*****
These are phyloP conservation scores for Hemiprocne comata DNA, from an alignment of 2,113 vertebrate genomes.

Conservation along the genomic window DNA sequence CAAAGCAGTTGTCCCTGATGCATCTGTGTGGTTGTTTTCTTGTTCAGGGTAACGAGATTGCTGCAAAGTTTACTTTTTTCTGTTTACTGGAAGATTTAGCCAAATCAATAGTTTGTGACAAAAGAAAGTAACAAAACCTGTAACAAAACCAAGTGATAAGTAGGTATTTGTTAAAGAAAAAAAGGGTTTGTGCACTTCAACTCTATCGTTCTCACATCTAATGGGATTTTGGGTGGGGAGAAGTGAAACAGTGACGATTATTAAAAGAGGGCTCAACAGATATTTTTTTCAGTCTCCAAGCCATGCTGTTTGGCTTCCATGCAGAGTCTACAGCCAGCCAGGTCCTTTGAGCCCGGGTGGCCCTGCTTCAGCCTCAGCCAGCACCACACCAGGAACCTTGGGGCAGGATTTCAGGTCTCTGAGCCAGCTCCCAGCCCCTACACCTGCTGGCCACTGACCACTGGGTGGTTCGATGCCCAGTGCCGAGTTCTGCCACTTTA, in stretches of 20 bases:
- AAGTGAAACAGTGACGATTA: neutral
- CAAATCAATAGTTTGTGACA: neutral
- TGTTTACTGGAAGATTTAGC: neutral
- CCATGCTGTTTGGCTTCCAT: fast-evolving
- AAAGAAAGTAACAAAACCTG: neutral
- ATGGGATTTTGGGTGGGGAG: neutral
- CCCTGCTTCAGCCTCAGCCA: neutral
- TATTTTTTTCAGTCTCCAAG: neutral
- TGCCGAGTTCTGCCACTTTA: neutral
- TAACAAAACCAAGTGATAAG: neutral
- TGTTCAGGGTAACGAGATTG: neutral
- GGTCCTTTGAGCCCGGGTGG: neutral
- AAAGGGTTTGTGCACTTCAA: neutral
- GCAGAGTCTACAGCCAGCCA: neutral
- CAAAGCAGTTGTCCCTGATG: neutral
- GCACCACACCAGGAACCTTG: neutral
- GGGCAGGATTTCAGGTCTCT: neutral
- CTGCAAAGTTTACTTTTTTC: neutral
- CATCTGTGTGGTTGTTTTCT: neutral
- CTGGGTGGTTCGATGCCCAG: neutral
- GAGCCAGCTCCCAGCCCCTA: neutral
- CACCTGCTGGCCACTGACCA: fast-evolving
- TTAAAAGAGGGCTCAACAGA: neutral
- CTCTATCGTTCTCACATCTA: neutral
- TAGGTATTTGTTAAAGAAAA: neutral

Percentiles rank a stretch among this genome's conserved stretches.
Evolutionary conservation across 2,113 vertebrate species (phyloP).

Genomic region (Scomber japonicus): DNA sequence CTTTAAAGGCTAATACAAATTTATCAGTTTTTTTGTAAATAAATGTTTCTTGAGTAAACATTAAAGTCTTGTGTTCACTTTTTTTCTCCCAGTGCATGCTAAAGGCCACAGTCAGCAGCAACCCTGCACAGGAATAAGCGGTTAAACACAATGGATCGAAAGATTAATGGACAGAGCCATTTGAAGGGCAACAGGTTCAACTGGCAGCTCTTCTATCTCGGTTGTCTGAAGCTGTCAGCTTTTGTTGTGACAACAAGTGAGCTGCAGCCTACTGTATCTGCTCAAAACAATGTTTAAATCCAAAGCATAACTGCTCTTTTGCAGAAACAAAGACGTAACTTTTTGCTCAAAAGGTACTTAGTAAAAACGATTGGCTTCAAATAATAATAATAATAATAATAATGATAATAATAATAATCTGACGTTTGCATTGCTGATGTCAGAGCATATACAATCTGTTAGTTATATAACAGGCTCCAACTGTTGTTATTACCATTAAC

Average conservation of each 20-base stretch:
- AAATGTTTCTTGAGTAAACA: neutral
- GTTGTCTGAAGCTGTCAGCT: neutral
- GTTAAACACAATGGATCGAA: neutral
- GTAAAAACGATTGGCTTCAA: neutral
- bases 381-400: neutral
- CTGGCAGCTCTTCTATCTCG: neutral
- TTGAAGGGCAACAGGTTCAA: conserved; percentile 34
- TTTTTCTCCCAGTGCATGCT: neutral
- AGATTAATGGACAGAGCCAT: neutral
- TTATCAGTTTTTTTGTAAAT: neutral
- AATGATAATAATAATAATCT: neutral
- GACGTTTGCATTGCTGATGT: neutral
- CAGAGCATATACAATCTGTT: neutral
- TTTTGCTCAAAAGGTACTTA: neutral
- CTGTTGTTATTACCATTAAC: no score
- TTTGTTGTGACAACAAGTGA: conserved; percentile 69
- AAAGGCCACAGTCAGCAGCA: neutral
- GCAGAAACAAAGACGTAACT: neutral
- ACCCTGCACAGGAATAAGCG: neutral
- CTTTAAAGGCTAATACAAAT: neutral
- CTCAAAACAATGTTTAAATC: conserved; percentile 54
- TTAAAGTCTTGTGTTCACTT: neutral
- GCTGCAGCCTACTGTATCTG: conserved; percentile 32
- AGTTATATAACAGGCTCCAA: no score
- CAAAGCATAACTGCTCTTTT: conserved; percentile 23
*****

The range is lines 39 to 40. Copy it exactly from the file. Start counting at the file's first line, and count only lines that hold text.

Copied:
- TTTTTCTCCCAGTGCATGCT: neutral
- AGATTAATGGACAGAGCCAT: neutral